Jesus Christ is the eternal Son of God, who became human about 2000 years ago and lived in ancient Palestine. Jesus was born to a Jewish mother named Mary, and foster-father named Joseph, lived among the Jewish people, taught them about God, established a body of believers called the Church, and was put to death by crucifixion. Jesus conquered death by rising from the tomb in his own real body, appeared to many hundreds of people, and ascended into heaven. Christians call Jesus Christ the Lord and Saviour, and they believe he is active in their lives today, and desires a relationship with each of us.

Mosaic of Christus Pantocrator (c. 1130)


Fr. Robert Barron, “Who is Jesus?”



Bishop Robert Barron, “Priest, Prophet and King”


God is One in Three Persons

The fact that God is a Holy Trinity of Persons is a mystery that we cannot know by reason alone, and was unknown to Israel before the Incarnation of Jesus Christ and the sending of the Holy Spirit.

One of the distinctive marks of Christianity, which sets it apart from other religions, is the belief that God has entered into human history to reveal himself to us, to form a relationship with us, and to call us to share in his own divine Trinitarian lifethe life of God the Father, Son, and Holy Spirit.


How Do We Know God?

We know God from the things he has created. First, we look at the things in the world and discover that they are moved, caused, have goodness, beauty, and order, etc., and from this we can come to a knowledge of God as the origin and the end of the universe. Second, the human person has an openness to truth and beauty, a sense of moral goodness, as well as freedom and an inner “voice” of conscience. In these the human person discerns signs of his or her soul that are “seeds of eternity” which have their origin in God (Catechism of the Catholic Church, nn. 31-35).


We can also know God from the Church’s proclamation of the special revelation that God has given of himself throughout human history. This revelation is found in Sacred Scripture and Sacred Tradition. The climax of this revelation comes in Jesus Christ: “through His words and deeds, His signs and wonders, but especially through His death and glorious resurrection from the dead and final sending of the Spirit of truth.” This special revelation tells us that “God is with us to free us from the darkness of sin and death, and to raise us up to life eternal” (Vatican II, Dogmatic Constitution on Divine Revelation, n. 4).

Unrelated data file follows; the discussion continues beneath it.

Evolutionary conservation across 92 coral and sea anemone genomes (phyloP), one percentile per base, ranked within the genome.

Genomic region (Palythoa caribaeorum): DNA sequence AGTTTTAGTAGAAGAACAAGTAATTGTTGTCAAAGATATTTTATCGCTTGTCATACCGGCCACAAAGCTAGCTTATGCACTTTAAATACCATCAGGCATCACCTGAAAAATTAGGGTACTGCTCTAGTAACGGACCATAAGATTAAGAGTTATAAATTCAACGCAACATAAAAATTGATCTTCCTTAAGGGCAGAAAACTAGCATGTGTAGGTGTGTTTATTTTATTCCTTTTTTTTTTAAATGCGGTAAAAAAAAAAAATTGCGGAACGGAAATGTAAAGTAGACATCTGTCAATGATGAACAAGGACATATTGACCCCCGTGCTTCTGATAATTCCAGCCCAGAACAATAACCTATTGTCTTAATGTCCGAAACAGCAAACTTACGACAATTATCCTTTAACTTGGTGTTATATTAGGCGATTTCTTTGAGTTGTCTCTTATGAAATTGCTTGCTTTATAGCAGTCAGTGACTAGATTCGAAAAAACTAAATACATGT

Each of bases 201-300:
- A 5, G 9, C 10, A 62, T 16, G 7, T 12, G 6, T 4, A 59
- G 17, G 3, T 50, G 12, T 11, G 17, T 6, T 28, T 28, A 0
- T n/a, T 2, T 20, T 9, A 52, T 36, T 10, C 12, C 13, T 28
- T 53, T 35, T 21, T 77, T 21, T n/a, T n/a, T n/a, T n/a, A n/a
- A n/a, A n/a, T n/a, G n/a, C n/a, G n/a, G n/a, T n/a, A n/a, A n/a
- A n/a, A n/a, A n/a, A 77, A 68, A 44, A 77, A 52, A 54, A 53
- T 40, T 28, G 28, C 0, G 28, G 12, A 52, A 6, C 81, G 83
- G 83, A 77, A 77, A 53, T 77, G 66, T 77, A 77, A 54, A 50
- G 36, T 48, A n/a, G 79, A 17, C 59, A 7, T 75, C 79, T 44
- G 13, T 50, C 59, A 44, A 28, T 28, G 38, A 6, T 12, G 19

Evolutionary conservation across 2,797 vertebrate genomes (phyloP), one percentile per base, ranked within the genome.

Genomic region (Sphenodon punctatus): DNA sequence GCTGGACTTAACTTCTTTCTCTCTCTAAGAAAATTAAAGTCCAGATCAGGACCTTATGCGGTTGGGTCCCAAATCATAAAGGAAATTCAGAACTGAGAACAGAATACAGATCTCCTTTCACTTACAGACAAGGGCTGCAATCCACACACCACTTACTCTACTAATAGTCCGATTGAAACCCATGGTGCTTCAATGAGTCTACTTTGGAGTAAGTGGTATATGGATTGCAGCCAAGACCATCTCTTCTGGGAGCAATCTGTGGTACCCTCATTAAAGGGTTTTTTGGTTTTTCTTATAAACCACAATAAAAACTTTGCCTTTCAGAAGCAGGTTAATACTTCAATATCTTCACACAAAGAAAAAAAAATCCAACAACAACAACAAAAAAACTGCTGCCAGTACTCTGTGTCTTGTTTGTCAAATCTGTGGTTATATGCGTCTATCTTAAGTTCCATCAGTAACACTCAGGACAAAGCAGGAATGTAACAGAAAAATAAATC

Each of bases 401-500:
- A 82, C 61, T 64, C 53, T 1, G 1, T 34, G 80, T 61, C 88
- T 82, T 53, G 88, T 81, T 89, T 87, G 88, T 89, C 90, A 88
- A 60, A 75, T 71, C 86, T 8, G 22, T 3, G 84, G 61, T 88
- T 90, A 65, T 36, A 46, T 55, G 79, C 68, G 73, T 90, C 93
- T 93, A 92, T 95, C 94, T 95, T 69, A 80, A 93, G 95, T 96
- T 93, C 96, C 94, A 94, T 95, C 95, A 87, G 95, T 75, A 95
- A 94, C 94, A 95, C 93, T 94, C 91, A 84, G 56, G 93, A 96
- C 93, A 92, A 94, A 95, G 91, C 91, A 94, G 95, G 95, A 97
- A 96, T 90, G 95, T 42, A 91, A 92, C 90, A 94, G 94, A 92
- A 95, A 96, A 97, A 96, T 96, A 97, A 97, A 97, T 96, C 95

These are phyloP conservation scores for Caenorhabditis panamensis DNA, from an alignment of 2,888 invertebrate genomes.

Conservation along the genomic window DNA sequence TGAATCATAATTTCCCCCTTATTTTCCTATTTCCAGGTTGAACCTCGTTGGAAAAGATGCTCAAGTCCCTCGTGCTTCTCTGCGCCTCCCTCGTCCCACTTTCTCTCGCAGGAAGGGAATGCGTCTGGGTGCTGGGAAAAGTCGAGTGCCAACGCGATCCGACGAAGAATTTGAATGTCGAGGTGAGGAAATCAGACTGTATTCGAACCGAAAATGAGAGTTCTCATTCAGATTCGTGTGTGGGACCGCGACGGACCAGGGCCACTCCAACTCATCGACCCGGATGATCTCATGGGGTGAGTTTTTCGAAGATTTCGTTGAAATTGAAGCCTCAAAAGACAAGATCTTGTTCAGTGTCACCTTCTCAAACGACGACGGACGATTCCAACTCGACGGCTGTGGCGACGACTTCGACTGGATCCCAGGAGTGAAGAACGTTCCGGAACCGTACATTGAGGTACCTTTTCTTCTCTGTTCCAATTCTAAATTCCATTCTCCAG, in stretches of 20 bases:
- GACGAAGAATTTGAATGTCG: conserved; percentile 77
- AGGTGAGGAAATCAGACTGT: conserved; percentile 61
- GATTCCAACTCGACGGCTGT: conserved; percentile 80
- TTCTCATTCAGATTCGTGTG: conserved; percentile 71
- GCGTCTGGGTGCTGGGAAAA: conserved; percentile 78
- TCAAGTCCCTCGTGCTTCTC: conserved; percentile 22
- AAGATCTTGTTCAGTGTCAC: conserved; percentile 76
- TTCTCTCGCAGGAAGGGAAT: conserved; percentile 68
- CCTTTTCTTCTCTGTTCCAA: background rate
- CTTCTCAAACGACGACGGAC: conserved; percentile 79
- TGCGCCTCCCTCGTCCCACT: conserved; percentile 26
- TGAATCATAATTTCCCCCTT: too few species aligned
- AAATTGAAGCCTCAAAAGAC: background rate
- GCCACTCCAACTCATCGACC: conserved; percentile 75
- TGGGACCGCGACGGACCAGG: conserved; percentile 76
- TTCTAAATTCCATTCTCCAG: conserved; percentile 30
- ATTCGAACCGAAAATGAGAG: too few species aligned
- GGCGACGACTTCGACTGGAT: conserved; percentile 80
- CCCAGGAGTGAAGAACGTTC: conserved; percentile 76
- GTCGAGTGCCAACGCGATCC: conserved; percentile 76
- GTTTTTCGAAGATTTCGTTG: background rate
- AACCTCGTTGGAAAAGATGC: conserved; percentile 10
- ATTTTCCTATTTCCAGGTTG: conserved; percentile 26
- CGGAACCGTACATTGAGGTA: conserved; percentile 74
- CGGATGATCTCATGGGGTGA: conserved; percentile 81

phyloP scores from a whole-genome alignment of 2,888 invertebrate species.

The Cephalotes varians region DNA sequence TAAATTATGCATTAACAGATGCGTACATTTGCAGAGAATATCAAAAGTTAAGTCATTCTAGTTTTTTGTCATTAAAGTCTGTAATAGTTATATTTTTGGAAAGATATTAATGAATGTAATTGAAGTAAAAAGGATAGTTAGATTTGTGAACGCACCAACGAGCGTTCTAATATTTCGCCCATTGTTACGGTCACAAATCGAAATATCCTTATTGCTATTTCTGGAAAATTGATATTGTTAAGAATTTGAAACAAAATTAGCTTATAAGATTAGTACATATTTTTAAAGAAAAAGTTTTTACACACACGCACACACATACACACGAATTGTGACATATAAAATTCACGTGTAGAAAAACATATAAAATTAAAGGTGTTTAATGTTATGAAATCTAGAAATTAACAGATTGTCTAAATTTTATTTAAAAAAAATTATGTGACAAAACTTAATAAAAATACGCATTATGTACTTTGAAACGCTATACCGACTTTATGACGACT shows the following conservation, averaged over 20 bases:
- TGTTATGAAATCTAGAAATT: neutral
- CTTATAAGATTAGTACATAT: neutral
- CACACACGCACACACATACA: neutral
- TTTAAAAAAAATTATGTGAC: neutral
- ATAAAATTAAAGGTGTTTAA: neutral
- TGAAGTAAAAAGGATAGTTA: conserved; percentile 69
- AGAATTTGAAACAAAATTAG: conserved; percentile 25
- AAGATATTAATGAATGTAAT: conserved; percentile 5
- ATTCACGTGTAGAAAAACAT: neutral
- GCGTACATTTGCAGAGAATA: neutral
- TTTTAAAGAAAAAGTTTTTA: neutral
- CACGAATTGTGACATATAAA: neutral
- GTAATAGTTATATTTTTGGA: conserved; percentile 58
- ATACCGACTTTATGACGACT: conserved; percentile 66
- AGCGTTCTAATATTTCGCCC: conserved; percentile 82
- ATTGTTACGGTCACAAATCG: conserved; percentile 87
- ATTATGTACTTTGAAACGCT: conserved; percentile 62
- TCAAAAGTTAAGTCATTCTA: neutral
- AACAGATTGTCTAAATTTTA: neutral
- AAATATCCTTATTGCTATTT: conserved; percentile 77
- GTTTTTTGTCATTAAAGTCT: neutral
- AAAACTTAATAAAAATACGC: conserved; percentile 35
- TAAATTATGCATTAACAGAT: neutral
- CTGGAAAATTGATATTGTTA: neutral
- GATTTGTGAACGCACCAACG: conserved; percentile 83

Rublev’s icon of the Trinity


Bob Rice (Redeemedonline), “The Trinity Explained in Under 3 Minutes”


Bishop Robert Barron, “The Mystery of God”

Jesus Christ is the Gospel, the good news of salvation. The word Gospel comes from the Greek, euangelion, which was translated into Anglo-Saxon English, god-spell, meaning “good news” or “glad tidings.” From euangelion we get the word Evangelist, which is the title given to the writers of the four Gospels in the Christian Scriptures. These Gospel books proclaim the Good News of salvation that Jesus Christ brought about through his life, preaching, works, and particularly in his death and Resurrection. It is in and through Jesus Christ that we are saved from sin, death, and other evils, and offered eternal life, the truth about God and ourselves, and the gifts necessary to live a good life in friendship with God and our neighbour.


The act of faith is our response to the proclamation of the Gospel and the offer of salvation. Through faith we say ‘yes’ to God’s revelation of himself to us and we begin our journey towards him. This initial faith, which itself is a work of the Holy Spirit, leads us to Baptism, which is the gateway to life in the Spirit. “Through baptism we are freed from sin and reborn as sons of God; we become members of Christ, are incorporated into the Church and made sharers in her mission” (Catechism of the Catholic Church, 1213). This is truly good news!

Raphael, The Transfiguration (1518-20)


Fr Dave Pivonka, “The Empty Tomb Changes Everything”